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Clifford Chance

Clifford Chance

Antitrust/FDI Insights

New market guidance on UK national security filings

On 19 July 2022, the UK Department for Business, Energy & Industrial Strategy ("BEIS") published new market guidance notes in relation to the National Security and Investment Act 2021 (the "NSIA").  

BEIS' market guidance notes provide acquirers and their legal representatives with advice on practical matters when preparing filings as well as answering some commonly raised questions based on its review of filings submitted over the first six months of the NSIA regime. For key insights from the first quarter of the regime, see our blogpost on BEIS' recent Annual Report.

BEIS emphasises that gaps in the information provided will likely lead to delay

  • BEIS requests notifying parties to provide as much information as possible with regards to description of the target's activities and trigger events. It also helpfully sets out some good and bad examples of responses from past filings, including a Clifford Chance submission selected as a "model answer"! In this particular case, we received confirmation of acceptance from BEIS within 1 working day of making the submission, which suggests that the more complete your filing is, the faster your case is going to be reviewed.
  • BEIS also clarifies its requirements in respect of structure charts – they should include the ultimate beneficial ownership of both the qualifying entity and the acquirer, the nationalities (for named individuals) or the country of incorporation (for entities), any subsidiaries and the percentages of ownership between the entities.
  • BEIS emphasises that filling in the notification form correctly will help to ensure that acquisitions can be assessed without delay. BEIS urges notifiers to read the Government's guidance on the 17 sensitive sectors before making the notification.

Important questions answered regarding mandatory notification scenarios

  • The appointment of liquidators and receivers may, in some specific scenarios, require mandatory notification.
  • The granting of security over shares is not a notifiable acquisition requiring mandatory notification, even if it involves a borrower carrying on regulated activities, as it does "not appear to grant any control over the shares".
  • An indirect acquisition of control of an indirect subsidiary of the target which carries on regulated activities can trigger mandatory filing requirement, even when the target itself and other subsidiaries higher up in the chain of ownership may not carry on such activities. This happens when there is an unbroken chain of majority stakes.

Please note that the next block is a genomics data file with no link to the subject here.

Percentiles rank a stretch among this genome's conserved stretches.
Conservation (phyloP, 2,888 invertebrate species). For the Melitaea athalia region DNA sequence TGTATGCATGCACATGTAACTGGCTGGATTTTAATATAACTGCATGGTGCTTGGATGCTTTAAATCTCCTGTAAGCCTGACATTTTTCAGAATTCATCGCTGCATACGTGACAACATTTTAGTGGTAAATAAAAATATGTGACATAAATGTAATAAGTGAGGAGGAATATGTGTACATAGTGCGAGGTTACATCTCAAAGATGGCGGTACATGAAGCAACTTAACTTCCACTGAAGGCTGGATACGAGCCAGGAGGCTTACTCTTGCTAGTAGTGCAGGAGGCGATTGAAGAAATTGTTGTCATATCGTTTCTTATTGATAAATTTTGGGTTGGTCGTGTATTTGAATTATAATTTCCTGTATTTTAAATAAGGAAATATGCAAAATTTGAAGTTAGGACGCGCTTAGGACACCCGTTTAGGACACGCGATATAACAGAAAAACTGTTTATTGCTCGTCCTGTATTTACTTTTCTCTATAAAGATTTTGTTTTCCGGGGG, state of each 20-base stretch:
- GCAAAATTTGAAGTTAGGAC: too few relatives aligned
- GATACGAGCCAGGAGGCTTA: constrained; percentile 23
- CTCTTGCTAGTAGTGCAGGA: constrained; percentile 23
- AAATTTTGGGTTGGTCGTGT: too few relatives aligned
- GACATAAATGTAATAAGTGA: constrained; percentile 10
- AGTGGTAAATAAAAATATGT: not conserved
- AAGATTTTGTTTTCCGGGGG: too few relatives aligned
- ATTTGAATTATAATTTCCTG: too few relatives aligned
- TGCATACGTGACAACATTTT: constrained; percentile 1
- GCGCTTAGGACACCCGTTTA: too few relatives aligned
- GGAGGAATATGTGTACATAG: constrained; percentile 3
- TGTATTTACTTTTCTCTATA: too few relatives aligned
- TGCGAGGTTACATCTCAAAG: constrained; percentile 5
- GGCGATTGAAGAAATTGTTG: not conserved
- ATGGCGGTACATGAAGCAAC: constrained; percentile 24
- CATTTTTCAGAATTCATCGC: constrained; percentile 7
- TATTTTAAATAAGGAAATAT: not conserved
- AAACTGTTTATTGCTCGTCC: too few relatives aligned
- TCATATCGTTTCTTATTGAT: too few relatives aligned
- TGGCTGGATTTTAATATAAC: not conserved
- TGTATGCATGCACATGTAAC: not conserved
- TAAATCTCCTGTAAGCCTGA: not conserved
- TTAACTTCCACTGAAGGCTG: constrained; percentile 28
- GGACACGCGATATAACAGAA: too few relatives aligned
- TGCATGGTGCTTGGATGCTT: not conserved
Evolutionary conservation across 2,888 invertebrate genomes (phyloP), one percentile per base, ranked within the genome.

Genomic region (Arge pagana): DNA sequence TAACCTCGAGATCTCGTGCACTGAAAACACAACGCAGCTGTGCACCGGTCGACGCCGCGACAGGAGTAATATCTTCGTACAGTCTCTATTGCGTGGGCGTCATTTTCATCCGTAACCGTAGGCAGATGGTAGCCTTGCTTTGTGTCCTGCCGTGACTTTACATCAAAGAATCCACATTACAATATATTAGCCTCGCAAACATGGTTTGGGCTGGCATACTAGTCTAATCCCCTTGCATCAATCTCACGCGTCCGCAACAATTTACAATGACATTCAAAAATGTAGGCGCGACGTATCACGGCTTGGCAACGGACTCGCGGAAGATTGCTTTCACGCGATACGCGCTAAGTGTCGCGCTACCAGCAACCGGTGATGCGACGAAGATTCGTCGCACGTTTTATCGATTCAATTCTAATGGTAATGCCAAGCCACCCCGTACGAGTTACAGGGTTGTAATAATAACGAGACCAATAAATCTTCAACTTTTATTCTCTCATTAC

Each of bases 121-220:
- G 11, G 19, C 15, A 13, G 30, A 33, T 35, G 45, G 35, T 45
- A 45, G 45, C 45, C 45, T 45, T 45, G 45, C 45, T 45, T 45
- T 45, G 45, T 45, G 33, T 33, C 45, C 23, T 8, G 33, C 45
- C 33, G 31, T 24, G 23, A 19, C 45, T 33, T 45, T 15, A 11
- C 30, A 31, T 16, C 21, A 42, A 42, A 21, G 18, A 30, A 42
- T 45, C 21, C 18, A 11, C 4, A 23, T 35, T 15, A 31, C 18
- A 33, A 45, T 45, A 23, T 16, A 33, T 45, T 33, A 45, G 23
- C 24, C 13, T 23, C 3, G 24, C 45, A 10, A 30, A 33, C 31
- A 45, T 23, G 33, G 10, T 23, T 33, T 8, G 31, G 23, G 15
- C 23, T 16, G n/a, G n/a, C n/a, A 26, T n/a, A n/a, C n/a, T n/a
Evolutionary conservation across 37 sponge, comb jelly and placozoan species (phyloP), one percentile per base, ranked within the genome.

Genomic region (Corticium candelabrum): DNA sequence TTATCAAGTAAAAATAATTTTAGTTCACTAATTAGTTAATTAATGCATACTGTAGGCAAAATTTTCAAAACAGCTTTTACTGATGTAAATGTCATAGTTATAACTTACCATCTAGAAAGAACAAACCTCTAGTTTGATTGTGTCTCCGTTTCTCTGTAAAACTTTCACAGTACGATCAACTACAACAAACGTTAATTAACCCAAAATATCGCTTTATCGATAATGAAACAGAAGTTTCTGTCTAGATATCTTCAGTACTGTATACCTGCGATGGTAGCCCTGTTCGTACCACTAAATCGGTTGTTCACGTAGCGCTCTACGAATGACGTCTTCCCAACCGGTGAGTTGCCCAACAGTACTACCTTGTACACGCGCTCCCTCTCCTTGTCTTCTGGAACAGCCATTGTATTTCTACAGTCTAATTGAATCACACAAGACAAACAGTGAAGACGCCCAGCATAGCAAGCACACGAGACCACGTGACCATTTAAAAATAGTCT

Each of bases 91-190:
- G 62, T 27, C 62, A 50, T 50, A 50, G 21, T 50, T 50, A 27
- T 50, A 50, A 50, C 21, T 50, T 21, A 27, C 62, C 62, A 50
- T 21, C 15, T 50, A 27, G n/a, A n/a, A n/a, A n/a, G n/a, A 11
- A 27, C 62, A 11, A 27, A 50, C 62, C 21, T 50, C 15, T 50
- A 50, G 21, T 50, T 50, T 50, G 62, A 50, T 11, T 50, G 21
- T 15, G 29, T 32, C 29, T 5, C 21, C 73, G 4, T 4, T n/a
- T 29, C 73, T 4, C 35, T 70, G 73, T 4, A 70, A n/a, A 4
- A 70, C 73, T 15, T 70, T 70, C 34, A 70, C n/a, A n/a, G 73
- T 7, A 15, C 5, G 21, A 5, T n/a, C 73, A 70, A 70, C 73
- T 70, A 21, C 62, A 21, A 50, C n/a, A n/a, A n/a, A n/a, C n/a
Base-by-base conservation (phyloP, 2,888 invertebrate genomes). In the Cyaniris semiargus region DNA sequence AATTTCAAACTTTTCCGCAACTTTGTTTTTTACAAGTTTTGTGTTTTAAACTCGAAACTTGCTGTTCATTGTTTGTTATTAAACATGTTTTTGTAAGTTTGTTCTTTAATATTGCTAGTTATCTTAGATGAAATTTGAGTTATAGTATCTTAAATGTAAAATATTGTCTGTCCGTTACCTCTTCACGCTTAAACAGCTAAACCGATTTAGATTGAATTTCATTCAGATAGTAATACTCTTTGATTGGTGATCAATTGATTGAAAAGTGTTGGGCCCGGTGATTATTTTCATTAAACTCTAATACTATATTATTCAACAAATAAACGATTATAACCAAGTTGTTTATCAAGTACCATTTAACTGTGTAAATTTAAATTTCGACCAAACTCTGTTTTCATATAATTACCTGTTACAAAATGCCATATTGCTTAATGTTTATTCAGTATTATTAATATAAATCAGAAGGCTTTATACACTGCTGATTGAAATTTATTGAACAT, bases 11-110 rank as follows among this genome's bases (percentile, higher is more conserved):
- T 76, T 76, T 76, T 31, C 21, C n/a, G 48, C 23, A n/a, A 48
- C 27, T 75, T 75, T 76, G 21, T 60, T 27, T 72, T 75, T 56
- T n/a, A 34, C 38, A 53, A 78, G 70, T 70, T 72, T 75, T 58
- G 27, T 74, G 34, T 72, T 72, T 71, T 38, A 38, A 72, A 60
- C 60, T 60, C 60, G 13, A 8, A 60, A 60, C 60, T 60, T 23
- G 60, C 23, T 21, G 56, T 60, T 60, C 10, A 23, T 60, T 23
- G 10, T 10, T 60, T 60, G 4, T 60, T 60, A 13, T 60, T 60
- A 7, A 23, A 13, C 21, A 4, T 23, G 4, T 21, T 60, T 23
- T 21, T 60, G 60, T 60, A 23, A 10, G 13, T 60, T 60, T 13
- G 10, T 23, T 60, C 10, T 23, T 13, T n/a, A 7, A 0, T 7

• Contractual rights that have the effect of securing or preventing the passage of a class of resolutions (frequently taken by minority investors when providing early-stage investment) will generally not give rise to a mandatory notification because such contractual rights are not themselves voting rights. An important question to ask is whether these contractual rights amount to control over voting rights that enable the acquirer to pass or prevent all resolutions of a particular share class.
  • Internal reorganisations can be subject to mandatory notification, even if the ultimate beneficial owner of the relevant entity remains the same.

Public disclosure generally at BEIS' discretion

  • BEIS is only required to publish final orders, and has recently issued its first conditional clearance order and prohibition order.
  • Consistent with its practice, BEIS confirms that it will not publish information regarding the receipt (or not) and the acceptance or rejection of individual notifications.
  • BEIS may choose to publish information regarding call-in notices or final notifications (clearances) following the review period, in particular where the parties disclose such information, or the acquisition is otherwise in the public domain and the Business Secretary considers it is in the public interest to do so. It will not publish information about the specific contents of any interim order, but may choose to state that one has been made.
  • Where BEIS chooses to make a proactive announcement, it will ordinarily seek to provide advance notice and to make the announcement when the relevant markets are closed.

Submitting a single notification for multiple acquisitions

  • Circumstances where BEIS will accept one notification for multiple acquisitions include:

o The acquisition of multiple qualifying entities or assets from a single seller by a single acquirer; and
o The internal restructuring of an entity where there is no overall change in ultimate ownership.

  • If control of multiple qualifying entities or assets is being acquired from different sellers, they must be notified under separate notifications.

Next steps

BEIS welcomes suggestions for future guidance and will publish further market guidance notes in early 2023. In the meantime, our team will continue to engage with BEIS to assist clients in their investment and growth strategies.

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